About six months ago Drew and I cancelled our cable subscription. We’ve been watching our favourite television shows on our laptop.
Losing commercial breaks and all of the stuff advertisers want us to think we need was refreshing. I wasn’t expecting it to affect me as much as it did and does because when we had cable we rarely if ever paid attention to commercials. That time was usually spent by going to the kitchen for another snack or finishing up a quick chore.
Yet when we cut commercials out of our television habits I slowly noticed that I was less and less interested in new stuff just for the sake of having it. I’m happier to wear things out or use them up now. Even though I’ve never been the type of person to, say, buy a new wardrobe every year I did grow tired of what I owned more quickly than I do now.
And then I began to notice something creeping onto the foregrounds and backgrounds of some of my favourite shows:
A few characters gather together for a meal. Rather than sipping a cold drink from a glass tumbler they now drink name-brand juice or fortified water whose labels just happen to be in view of the camera.
They haven’t written what they are drinking into the dialogue (so far…) but until I train my eyes to only read on command I can’t help but know their beverages of choice.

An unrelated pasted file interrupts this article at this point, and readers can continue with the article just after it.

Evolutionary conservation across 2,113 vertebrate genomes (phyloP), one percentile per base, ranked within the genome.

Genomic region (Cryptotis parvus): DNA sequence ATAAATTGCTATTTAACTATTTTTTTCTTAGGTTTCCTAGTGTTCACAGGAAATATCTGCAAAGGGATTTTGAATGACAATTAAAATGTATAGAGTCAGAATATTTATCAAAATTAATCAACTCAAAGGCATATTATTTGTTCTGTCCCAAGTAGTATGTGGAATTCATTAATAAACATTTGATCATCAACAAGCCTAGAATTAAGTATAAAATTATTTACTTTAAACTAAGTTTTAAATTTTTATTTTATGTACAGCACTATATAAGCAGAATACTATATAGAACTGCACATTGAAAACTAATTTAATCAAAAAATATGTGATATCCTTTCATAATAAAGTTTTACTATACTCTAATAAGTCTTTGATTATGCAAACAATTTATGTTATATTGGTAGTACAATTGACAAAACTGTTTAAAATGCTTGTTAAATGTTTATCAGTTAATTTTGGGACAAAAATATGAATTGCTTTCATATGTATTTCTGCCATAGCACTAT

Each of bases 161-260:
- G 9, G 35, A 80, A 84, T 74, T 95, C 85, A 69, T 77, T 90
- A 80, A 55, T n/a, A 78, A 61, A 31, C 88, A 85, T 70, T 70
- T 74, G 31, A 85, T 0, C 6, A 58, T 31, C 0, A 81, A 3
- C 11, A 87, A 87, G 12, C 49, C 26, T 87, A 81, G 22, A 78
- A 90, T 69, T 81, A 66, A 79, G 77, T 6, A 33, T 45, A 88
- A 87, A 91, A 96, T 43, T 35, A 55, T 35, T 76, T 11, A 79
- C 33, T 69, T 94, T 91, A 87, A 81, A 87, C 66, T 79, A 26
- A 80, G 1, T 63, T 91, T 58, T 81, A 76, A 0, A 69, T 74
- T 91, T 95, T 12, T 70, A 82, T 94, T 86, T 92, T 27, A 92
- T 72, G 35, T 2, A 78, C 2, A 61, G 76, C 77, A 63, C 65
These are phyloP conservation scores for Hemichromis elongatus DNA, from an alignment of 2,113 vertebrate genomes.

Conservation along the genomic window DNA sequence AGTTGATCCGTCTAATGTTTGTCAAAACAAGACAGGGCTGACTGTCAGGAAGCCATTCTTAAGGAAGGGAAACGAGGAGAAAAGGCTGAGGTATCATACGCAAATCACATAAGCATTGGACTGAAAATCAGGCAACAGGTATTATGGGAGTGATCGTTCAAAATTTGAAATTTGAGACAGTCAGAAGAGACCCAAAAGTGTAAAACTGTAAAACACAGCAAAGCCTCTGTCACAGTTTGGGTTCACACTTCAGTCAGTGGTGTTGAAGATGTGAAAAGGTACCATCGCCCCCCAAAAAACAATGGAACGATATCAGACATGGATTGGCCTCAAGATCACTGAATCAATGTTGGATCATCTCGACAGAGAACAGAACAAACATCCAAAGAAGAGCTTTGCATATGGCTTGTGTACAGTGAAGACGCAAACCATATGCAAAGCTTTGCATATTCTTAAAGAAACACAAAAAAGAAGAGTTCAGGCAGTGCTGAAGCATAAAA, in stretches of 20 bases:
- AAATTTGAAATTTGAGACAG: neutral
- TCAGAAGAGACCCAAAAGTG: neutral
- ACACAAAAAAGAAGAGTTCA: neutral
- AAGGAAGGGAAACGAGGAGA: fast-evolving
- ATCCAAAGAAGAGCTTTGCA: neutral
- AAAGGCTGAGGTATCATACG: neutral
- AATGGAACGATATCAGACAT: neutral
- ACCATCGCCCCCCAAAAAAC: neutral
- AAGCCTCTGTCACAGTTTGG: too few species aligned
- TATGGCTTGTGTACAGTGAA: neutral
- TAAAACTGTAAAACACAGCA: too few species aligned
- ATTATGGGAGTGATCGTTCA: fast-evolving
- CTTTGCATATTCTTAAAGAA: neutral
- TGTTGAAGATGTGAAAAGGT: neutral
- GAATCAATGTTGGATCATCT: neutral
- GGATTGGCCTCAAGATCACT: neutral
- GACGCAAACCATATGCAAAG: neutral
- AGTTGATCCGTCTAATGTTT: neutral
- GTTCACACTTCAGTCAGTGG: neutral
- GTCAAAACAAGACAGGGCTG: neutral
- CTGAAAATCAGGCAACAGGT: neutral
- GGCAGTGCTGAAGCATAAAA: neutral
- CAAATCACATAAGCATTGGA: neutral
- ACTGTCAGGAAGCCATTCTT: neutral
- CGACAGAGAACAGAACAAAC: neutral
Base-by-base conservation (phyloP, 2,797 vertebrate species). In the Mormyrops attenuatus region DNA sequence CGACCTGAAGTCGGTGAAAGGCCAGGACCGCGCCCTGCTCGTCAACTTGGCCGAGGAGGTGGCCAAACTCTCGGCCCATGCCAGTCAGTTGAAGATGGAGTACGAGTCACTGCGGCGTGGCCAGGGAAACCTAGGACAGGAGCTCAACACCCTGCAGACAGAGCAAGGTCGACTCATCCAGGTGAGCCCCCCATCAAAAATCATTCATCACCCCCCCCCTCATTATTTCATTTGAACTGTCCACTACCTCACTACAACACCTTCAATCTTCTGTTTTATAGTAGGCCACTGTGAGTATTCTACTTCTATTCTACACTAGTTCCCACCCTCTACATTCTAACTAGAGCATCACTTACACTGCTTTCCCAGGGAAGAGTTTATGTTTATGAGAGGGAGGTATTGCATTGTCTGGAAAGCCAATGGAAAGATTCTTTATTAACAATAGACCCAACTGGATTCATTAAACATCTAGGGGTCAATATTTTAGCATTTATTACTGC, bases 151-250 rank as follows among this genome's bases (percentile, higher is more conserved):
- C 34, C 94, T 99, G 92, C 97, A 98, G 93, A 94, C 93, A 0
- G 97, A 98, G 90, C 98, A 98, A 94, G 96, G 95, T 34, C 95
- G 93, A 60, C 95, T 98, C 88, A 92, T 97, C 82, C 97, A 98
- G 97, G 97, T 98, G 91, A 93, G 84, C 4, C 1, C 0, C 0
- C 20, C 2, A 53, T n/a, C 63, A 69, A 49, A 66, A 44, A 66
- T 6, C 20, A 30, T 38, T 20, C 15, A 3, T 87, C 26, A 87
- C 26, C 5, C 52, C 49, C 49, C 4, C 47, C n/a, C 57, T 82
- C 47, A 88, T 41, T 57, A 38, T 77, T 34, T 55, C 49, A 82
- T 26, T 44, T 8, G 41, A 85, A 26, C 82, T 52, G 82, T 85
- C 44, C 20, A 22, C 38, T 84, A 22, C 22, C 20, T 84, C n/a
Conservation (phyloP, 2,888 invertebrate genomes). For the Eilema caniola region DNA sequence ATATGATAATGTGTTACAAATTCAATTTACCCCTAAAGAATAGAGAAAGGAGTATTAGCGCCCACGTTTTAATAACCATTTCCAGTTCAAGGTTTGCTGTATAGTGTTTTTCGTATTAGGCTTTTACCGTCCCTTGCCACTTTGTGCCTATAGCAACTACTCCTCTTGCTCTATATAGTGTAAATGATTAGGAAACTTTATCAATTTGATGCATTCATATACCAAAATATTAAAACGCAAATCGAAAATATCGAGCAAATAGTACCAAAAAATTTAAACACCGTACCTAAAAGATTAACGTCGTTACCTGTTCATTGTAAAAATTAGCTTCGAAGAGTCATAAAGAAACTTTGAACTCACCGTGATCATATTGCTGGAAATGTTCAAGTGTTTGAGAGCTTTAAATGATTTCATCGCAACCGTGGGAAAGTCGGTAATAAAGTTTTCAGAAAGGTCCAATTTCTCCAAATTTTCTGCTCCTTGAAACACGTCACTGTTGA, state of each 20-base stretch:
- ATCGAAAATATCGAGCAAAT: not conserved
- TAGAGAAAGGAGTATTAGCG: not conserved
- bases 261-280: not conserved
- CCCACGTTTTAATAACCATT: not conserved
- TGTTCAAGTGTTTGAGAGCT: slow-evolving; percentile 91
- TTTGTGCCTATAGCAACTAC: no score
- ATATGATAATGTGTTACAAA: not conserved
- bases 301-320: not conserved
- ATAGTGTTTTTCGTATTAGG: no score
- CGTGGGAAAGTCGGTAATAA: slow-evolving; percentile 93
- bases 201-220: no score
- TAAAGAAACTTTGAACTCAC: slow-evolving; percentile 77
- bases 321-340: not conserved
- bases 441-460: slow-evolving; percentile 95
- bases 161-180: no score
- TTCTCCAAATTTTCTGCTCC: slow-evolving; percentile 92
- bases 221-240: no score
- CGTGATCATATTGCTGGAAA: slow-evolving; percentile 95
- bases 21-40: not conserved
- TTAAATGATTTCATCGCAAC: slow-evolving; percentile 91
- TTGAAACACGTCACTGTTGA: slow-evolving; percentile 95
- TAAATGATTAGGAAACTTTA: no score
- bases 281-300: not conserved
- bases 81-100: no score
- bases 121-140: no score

Is this the new face of advertising?
If it is there is at least one advantage: the show doesn’t have to take a break to flash a product at us.
But every time it happens I’m momentarily jarred out of the world that each television show creates. When I watch a program I buy into certain assumptions about the way TV-land works:
- Vampires were born to mope.
- Female superheroes fight better in skimpy clothing.
- Women who wander into dark alley ambushes need a man to rescue them.
- If two people despise one other the first time they meet it means they are destined to fall in love.
Sometimes these assumptions are turned on their heads (see: Buffy the Vampire Slayer). At other times they are not (see also: Buffy the Vampire Slayer).
To this list I’d also add:
- TV-land packaged food is manufactured by imaginary companies.
Part of the allure of fictional stories is the promise of escaping into another world for a little while. Product placement ruins this aspect of it for me.
The question is, in what other ways could products be marketed to us if fewer and fewer people are watching commercials?
What do you think?